"I think this survey shows that Americans want realism, or better said they want symbolism," explains Glenn Pere, President of the Pere Partnership. "I think between reality programs and realistic dramas, we've changed the expectations of viewers. They are far less likely to accept a dramatic world that is void of human frailty and fault. June and Ward Cleaver just don't cut it any more." Pere continues, "On the other hand they want escapism. They are looking for a world that is closer to reality but not dead on. The news is too depressing and commentary shows are too angry. If you look at the trends it really bodes well for Cable and the freedoms they enjoy, over the network shows, which are extremely limited in their content."

The cable advantage was also evident in survey responses. When asked if they thought that broadcast television should have the same freedom as cable, 58% said yes. And when asked if cable should have the same restrictions as broadcast, only 24% said yes.

On the top favorite male characters on television, respondents selected those who had big mouths and demonstrated a great deal of reality. The four favorite characters for men are: 1) Stu from "The Family Guy" 2) Ari from "Entourage" 3) Tony Soprano from "The Sopranos" and 4) Homer Simpson of "The Simpsons." The top characters for women are: 1) Susan Mayer (Teri Hatcher) of "Desperate Housewives" 2) Bree Van De Kamp of "Desperate Housewives" 3) Tony Soprano from "The Sopranos" and 4) Samantha Jones of "Sex in the City." The list shows favoritism towards more flawed characters, and it is also heavily weighted towards cable.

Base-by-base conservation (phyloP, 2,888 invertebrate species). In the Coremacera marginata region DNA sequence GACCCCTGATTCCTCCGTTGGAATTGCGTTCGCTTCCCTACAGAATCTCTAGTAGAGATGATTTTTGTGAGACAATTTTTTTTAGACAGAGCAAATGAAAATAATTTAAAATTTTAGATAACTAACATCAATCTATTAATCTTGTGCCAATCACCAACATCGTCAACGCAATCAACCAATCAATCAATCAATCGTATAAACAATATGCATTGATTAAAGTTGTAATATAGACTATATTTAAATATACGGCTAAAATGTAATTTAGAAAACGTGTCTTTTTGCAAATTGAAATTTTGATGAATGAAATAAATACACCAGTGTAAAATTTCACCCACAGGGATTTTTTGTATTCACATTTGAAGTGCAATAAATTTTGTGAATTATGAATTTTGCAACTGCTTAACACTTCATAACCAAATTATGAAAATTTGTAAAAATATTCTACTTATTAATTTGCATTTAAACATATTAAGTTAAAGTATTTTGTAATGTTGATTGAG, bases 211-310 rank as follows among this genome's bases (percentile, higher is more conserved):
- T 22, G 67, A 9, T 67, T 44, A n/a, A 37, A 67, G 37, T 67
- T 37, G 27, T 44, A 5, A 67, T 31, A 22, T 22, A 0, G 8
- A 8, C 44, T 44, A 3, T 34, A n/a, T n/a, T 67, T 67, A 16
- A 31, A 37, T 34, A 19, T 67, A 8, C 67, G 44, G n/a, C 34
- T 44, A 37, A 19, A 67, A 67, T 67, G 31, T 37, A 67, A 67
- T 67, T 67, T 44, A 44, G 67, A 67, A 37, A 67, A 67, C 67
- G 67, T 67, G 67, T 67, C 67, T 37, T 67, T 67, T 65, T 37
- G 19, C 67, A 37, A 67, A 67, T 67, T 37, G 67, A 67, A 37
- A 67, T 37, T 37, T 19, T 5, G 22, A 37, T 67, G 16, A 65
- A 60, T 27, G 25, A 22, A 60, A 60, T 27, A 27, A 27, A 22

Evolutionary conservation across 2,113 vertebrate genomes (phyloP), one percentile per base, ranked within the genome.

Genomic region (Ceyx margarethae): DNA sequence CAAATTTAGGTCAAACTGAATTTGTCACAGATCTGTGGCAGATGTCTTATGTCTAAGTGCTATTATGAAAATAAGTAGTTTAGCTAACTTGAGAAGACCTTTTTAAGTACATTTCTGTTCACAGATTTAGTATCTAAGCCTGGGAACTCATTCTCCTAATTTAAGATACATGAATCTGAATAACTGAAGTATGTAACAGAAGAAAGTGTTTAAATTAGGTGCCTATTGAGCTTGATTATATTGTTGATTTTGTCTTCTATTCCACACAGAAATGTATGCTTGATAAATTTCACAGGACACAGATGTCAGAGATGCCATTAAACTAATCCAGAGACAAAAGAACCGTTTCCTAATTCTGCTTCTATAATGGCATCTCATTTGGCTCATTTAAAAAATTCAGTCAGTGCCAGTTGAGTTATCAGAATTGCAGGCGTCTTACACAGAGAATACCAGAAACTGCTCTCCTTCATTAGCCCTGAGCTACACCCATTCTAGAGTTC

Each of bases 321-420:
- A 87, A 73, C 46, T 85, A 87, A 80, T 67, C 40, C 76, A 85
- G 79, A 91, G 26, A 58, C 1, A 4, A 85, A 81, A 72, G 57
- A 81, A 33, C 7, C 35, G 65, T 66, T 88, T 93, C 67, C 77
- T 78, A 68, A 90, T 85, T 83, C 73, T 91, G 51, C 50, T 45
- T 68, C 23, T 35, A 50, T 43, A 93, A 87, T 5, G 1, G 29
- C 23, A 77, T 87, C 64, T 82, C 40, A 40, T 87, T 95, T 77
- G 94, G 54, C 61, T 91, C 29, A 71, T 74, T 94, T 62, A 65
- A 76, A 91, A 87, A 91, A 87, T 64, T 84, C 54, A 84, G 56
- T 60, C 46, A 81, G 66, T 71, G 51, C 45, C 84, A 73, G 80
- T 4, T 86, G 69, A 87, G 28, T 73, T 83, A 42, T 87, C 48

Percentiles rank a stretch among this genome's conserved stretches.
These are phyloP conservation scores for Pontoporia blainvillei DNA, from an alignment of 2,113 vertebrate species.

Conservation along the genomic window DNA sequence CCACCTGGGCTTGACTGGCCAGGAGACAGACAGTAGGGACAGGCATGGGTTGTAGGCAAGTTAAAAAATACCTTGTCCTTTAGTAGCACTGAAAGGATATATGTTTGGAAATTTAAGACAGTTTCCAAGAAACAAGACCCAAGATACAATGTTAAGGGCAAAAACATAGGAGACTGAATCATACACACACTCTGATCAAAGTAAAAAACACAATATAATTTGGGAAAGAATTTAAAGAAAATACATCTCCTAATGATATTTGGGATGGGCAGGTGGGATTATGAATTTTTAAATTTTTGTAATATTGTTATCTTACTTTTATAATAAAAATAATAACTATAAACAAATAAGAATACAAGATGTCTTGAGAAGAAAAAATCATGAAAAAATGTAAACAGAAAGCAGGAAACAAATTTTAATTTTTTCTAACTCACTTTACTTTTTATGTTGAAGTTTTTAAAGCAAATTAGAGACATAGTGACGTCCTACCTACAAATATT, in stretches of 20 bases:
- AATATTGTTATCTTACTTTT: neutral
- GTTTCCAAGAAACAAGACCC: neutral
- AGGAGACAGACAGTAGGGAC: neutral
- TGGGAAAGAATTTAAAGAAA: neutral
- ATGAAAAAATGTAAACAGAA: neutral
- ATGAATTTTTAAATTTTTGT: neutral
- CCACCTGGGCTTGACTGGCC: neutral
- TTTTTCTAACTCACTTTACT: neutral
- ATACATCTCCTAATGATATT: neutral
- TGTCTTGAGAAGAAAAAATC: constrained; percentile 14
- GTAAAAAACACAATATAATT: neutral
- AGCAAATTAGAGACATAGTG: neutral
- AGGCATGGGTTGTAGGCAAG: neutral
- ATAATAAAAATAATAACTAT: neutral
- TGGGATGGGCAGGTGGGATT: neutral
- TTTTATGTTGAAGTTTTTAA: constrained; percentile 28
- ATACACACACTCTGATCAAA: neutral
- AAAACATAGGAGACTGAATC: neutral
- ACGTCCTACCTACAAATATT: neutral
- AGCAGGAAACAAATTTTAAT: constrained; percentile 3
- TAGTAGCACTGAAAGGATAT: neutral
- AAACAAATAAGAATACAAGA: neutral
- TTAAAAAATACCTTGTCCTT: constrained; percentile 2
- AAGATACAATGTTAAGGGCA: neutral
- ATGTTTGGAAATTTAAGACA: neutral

Glenn Pere is available for interviews.


The Pere Partnership is a full service advertising agency best known for its distinctive ads in the entertainment industry. The Pere Partnership has emerged as the leading agency in the utilization of "popular culture icons" creating campaigns that are clear, concise and visually striking. The agency utilizes a strategic approach that provides an emotional imprinting on target audiences through the expert manipulation of the most resonant symbols, icons and ideas in American culture. The Pere Partnership has developed branding and advertising for a diverse array of product and service categories, including entertainment, sports, spirits, fashion, financial services, among others.